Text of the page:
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Civil rights groups sue Missouri to stop voter ID law

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The American Civil Liberties Union has sued the state of Missouri in a bid to prevent its new voter identification from interfering with a local special election next month, saying the measure could disenfranchise voters.

The lawsuit, filed on Thursday in the Cole County Circuit Court in Jefferson City on behalf of the NAACP and the League of Women Voters of Missouri, seeks a court order blocking the law from remaining in effect during the July 11 special election for an alderman in St. Louis.

Missouri has failed to provide necessary mandated funding for voter education, free voter IDs and birth certificates and training for poll workers since the new voting law came into effect on June 1, the ACLU said in the lawsuit.

“Voters were promised that this law was not about disenfranchising the most vulnerable in our state,” said Tony Rothert, legal director of the ACLU of Missouri. “The state’s lack of funding and implementation of this law tells another story.”

Maura Browning, a spokeswoman for Missouri Secretary of State John Ashcroft, who is named in the lawsuit, declined to comment on Friday.

Ashcroft is on a tour around the state defending the law and explaining it to residents, the St. Louis Post-Dispatch said. The law had been misrepresented by the media, Ashcroft said, according to the newspaper.

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The law, a ballot measure approved by voters in November, mandates stricter measures around showing a photo identification to cast a ballot.

Numerous states, mostly Republican-led, have moved to make voting laws more stringent in recent years, saying the measures are necessary to stamp out fraud and voting irregularities at the polls.

Opponents, including many Democrats, say the laws are discriminatory, particularly against minorities.

(Reporting by Timothy Mclaughlin in Chicago; Editing by Tom Brown)

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The right-wing scored more in years of Trump than eight years of George W. Bush: report

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President George W. Bush oversaw eight years that restricted rights, banned LGBTQ equality, appointed anti-choice judges and so much more. But under Donald Trump's presidency, social conservatives have managed to roll back any progress made by President Barack Obama's leadership.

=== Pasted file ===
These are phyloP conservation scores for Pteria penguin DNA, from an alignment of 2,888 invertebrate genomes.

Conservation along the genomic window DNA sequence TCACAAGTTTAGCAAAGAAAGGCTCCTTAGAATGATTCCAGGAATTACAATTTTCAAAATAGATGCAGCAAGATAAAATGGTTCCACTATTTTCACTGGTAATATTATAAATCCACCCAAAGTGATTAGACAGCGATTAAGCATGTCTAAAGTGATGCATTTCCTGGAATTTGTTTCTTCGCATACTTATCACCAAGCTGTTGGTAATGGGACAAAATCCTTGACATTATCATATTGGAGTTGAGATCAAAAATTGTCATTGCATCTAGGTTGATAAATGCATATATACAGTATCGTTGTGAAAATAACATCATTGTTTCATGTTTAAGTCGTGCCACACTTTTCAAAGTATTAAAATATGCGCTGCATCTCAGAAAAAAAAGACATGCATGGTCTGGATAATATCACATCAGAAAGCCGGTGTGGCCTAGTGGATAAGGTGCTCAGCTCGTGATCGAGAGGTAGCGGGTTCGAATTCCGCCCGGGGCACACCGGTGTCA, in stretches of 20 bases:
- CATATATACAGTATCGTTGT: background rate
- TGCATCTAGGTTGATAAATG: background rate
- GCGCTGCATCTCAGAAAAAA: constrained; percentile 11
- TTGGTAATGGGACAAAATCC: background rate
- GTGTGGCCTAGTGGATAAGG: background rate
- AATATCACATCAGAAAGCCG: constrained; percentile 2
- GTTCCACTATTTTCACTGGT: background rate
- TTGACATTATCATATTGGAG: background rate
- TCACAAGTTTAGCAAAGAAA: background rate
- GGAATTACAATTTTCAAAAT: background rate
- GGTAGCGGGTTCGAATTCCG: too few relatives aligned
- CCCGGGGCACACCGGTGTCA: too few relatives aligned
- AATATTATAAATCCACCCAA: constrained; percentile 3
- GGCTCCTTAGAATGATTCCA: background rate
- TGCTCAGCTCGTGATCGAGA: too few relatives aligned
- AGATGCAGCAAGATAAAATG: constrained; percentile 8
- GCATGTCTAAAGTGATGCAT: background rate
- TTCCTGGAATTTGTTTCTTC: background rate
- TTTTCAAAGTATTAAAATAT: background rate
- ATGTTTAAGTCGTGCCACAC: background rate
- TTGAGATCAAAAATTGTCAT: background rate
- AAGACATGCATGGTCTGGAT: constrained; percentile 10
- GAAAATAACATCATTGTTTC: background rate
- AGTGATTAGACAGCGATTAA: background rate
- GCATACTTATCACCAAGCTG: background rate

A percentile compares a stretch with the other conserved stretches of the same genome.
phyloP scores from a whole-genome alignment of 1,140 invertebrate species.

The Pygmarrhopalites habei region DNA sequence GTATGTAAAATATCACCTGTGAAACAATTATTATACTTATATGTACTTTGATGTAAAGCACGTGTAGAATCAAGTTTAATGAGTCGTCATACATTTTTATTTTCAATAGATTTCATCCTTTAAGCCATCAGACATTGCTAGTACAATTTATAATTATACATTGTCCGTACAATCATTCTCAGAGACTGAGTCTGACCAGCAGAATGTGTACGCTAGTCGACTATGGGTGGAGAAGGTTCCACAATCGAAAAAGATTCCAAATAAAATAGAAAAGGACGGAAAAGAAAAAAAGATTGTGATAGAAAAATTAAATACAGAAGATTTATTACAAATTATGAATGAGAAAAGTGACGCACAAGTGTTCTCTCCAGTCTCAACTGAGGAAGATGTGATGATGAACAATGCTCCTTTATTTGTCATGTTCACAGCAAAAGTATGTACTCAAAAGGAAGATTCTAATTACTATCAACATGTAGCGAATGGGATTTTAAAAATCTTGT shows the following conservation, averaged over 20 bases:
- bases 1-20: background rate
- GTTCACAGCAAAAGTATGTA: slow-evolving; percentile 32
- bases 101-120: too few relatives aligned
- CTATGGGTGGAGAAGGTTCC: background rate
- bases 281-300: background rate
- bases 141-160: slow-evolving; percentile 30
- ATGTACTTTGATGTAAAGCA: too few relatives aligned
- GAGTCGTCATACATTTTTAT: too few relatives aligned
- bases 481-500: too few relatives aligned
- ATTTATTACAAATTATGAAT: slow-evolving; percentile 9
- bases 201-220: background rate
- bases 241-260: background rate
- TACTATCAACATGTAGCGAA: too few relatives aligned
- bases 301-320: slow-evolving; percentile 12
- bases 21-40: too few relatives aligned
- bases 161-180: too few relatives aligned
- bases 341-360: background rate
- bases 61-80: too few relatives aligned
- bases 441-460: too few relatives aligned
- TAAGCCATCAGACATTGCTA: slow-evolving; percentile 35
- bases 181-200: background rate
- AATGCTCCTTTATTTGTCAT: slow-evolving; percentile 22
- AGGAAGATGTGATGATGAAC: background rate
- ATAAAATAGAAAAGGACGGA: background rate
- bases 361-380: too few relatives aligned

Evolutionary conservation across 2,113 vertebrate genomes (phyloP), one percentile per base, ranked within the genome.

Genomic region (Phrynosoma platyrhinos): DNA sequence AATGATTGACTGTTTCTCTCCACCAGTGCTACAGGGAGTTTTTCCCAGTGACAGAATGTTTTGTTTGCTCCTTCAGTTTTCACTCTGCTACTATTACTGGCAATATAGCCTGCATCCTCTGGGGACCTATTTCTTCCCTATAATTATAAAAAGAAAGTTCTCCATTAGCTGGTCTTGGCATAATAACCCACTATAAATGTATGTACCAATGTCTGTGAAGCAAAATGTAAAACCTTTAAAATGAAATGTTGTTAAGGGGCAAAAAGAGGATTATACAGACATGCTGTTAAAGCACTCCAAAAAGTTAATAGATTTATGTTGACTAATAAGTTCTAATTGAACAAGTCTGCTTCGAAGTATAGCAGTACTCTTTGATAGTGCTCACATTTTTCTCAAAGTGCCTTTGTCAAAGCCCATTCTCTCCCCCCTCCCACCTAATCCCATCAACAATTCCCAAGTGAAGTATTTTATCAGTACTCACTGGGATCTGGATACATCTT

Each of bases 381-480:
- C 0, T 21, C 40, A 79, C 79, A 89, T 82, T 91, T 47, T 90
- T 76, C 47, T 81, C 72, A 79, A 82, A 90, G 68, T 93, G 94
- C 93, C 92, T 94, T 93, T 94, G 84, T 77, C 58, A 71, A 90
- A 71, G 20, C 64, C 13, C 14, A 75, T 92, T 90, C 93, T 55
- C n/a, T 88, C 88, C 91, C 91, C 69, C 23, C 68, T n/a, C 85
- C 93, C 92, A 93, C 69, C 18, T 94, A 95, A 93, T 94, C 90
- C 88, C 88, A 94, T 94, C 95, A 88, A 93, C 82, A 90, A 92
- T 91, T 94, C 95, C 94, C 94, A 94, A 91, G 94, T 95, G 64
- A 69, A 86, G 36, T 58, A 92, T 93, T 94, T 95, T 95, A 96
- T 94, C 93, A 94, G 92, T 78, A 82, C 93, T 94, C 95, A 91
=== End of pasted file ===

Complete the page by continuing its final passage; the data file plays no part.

A new Axios report listed out any anti-LGBTQ, anti-women and anti-poor policies.

“He campaigned saying that he would be a good friend to LGBT people,” James Esseks, director of the ACLU’s LGBT and HIV Project, told VOX. "Actions speak far louder than words. And what he's done has been a wreck."

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Pete Buttigieg says ‘statistically’ we’ve already had a gay president — meet President James Buchanan

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In an interview with Axios, Mayor Pete Buttigieg said that "statistically" it makes sense that out of the 45 presidents in American history, one of them was LGBT. Statistics aside, the reality is that former President James Buchanan has prompted historians to question.

The moment came when the Axios HBO show questioned what the young mayor would do when he's attacked for being "too gay."

"Republicans claimed that John Kerry was a traitor in Vietnam. That Barack Obama was a Muslim. If you were to win the nomination, they'll say you're too young, too liberal, too gay to be commander-in-chief. You are young. You are a liberal. You are gay. How will you respond?" asked Mike Allen.

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New biographer claims she knows how Kim Jong Un will die

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A new biography about Kim Jong Un by Anna Fifield is uncovering many of the unique moments in the childhood of the North Korean dictator. But one piece that isn't included in the book is her prediction for how the leader will die.

In a CNN interview with Brian Todd, Fifield explained that Kim's chain-smoking, drinking and consumption of rich and fatty foods would likely be his undoing. She doesn't anticipate he'll ever have a coup d'etat, but he could probably have a heart attack.

Other shocking observations she made include that Kim's parents had to bring in children so that he would have someone to play with him, effectively meaning his "friends" were paid for.

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